First of all, have you all seen the Tour route planned for next year? Highlights include 25 km of pavé (with a finish in Roubaix), which could very well bounce a lightweight like Romain Bardet across the border into Belgium; a 65 km stage (oui, c’est vrai) in the Pyrenees; another Alpe d’Huez finish (yawn) and a little gravel riding along a high plateau in the Alps that is part of the Etape du Tour on July 8th.
This year’s Etape, you’ll recall, was basically a 90 km high-speed wheel-suck then two giant climbs that destroyed anyone who didn’t ‘suck enough’. Next year will be very, very different.
There are four categorized climbs, which look something like this:
Col de la Croix Fry
Elevation: 1477 meters. Length: 13 km. Gain: 842 meters. Average Gradient: 6.5%
Montée du Plateau des Glières
Elevation: 1390 meters. Length: 6 km. Gain: 600 meters. Average Gradient: 10%
Col de Romme
Elevation: 1297 meters. Length: 9 km. Gain: 815 meters. Average Gradient: 8.7%
Col de la Colombière
Elevation: 1618 meters. Length: 7 km. Gain: 630 meters. Average Gradient: 8%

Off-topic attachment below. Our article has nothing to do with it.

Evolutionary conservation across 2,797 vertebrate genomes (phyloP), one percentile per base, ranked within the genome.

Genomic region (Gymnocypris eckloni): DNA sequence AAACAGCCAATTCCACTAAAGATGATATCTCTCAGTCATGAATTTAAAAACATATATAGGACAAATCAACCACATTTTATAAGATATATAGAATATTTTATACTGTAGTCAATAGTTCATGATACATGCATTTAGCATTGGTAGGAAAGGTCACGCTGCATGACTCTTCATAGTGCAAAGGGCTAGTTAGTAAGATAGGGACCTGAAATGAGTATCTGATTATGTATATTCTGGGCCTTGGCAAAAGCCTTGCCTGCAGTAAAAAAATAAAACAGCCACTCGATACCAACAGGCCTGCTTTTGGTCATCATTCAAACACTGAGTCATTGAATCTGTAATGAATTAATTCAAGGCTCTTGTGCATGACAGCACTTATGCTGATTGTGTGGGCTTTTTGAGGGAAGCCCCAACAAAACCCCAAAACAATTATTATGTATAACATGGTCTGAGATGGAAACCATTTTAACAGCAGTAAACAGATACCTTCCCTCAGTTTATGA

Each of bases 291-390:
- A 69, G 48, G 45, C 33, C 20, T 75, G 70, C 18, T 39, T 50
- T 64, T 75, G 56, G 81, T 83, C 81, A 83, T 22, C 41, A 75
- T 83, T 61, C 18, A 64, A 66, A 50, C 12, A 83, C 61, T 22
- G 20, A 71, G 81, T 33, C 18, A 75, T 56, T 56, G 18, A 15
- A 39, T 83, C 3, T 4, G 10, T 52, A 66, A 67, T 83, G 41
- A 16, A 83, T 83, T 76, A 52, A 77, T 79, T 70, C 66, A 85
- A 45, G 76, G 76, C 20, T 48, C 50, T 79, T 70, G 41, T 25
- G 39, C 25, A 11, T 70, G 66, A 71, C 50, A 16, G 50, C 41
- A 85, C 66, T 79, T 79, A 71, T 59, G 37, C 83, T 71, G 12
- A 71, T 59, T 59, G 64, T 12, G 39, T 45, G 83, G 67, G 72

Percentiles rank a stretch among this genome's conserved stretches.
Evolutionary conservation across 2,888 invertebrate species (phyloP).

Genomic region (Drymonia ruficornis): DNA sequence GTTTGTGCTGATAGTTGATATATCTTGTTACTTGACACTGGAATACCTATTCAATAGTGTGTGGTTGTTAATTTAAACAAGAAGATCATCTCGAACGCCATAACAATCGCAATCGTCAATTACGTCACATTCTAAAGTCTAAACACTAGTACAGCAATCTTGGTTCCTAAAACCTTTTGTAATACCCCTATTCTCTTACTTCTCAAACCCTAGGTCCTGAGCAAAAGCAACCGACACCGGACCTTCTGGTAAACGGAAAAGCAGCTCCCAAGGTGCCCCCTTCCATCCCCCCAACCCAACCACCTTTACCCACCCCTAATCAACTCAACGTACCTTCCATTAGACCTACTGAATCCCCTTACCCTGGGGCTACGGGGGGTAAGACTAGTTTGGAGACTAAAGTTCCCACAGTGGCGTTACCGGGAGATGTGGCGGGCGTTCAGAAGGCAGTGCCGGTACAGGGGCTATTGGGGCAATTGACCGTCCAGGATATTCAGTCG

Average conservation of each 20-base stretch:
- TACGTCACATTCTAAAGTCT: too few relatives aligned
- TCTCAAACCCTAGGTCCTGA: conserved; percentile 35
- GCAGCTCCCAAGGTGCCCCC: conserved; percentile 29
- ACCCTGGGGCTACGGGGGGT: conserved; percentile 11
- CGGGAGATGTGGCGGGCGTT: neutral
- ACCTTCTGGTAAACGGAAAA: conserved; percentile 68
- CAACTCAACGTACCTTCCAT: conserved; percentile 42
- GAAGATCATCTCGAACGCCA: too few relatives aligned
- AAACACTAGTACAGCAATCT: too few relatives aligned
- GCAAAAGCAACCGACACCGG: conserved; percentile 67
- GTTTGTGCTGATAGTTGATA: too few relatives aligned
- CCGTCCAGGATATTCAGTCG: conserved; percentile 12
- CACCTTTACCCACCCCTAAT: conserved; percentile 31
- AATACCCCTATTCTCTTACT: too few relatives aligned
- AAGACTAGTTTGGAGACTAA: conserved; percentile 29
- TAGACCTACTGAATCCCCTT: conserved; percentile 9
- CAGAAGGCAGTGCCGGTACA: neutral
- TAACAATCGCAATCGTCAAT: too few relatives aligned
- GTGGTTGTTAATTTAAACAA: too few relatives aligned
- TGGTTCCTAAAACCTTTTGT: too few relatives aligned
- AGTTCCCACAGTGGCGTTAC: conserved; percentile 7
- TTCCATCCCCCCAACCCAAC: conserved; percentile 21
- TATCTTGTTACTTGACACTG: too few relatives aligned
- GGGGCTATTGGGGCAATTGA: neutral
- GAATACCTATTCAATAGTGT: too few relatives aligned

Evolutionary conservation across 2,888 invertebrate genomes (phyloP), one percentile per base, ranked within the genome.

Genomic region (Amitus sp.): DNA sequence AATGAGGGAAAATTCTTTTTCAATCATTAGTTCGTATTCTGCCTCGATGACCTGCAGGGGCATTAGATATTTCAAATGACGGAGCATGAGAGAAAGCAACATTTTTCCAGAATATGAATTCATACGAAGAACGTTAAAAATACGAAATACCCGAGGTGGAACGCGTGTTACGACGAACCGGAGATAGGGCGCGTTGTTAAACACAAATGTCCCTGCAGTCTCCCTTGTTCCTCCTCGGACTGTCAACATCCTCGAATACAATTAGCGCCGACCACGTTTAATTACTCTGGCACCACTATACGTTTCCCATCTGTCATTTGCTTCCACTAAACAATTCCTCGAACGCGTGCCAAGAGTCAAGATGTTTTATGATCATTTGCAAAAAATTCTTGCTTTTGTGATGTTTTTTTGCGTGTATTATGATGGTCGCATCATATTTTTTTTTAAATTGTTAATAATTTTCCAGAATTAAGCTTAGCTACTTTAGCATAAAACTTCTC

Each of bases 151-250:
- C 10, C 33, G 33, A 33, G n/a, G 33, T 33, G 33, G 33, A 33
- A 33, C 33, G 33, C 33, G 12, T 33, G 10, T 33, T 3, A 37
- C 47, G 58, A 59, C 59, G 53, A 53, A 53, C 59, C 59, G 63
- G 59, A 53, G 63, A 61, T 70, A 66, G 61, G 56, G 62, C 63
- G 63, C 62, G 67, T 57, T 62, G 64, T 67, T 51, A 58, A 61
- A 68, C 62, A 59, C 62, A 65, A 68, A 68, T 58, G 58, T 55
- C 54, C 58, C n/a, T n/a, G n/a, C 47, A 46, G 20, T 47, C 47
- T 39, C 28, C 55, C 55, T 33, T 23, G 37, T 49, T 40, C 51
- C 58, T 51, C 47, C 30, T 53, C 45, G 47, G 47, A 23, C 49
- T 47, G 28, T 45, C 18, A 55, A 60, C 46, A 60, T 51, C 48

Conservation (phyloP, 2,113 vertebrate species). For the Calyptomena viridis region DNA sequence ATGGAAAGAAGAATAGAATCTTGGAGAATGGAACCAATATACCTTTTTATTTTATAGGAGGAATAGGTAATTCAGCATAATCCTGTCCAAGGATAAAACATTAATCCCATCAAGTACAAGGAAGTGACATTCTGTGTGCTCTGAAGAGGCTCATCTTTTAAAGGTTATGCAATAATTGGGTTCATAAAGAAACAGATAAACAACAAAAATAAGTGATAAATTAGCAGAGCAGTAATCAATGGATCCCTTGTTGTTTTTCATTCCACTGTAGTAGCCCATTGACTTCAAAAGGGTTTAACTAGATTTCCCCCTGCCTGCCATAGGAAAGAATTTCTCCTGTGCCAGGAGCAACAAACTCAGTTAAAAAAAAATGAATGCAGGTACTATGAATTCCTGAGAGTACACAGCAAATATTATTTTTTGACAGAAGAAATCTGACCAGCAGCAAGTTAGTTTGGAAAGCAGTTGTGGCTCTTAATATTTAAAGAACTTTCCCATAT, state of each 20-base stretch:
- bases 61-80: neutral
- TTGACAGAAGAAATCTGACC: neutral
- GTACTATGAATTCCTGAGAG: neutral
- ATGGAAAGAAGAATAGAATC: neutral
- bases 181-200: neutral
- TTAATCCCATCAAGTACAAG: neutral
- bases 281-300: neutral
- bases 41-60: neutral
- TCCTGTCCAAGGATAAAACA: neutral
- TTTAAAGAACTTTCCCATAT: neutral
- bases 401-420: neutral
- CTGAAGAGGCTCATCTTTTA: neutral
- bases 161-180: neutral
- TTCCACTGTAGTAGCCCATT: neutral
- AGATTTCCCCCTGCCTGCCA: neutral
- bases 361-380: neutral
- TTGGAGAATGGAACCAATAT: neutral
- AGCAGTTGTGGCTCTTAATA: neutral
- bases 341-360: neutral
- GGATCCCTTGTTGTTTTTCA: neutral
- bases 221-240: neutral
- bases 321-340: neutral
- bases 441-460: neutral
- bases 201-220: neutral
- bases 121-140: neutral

The climbing starts early and finishes late and when you’re all done you’ll have climbed over 4000 meters in around 170 km. And take a look at the profile above. Even when you aren’t climbing it looks like you are climbing.
All Etapes are hard – it’s why we keep coming back – and this one will not disappoint the masochists in the room. My feeling is that the gradients will make the difference on this one. Take a look at the last three (and I’m not even sure about the Colombiere…that’s a conservative estimate) and add up the kilometers you’ll need to climb at 8 to 10%. It’s also easy to hit these ‘short’ climbs hard in the beginning and pay for it near the end, so ‘pacing’ will be the word of the day for most riders.
I’ll be there, but unfortunately not riding, and more unfortunately not on the last climb to watch the suffering. 44|5 will be running its 4th Etape du Tour package and I’ll be on ‘cold beer’ duty. Our clients depend on me.
See you there!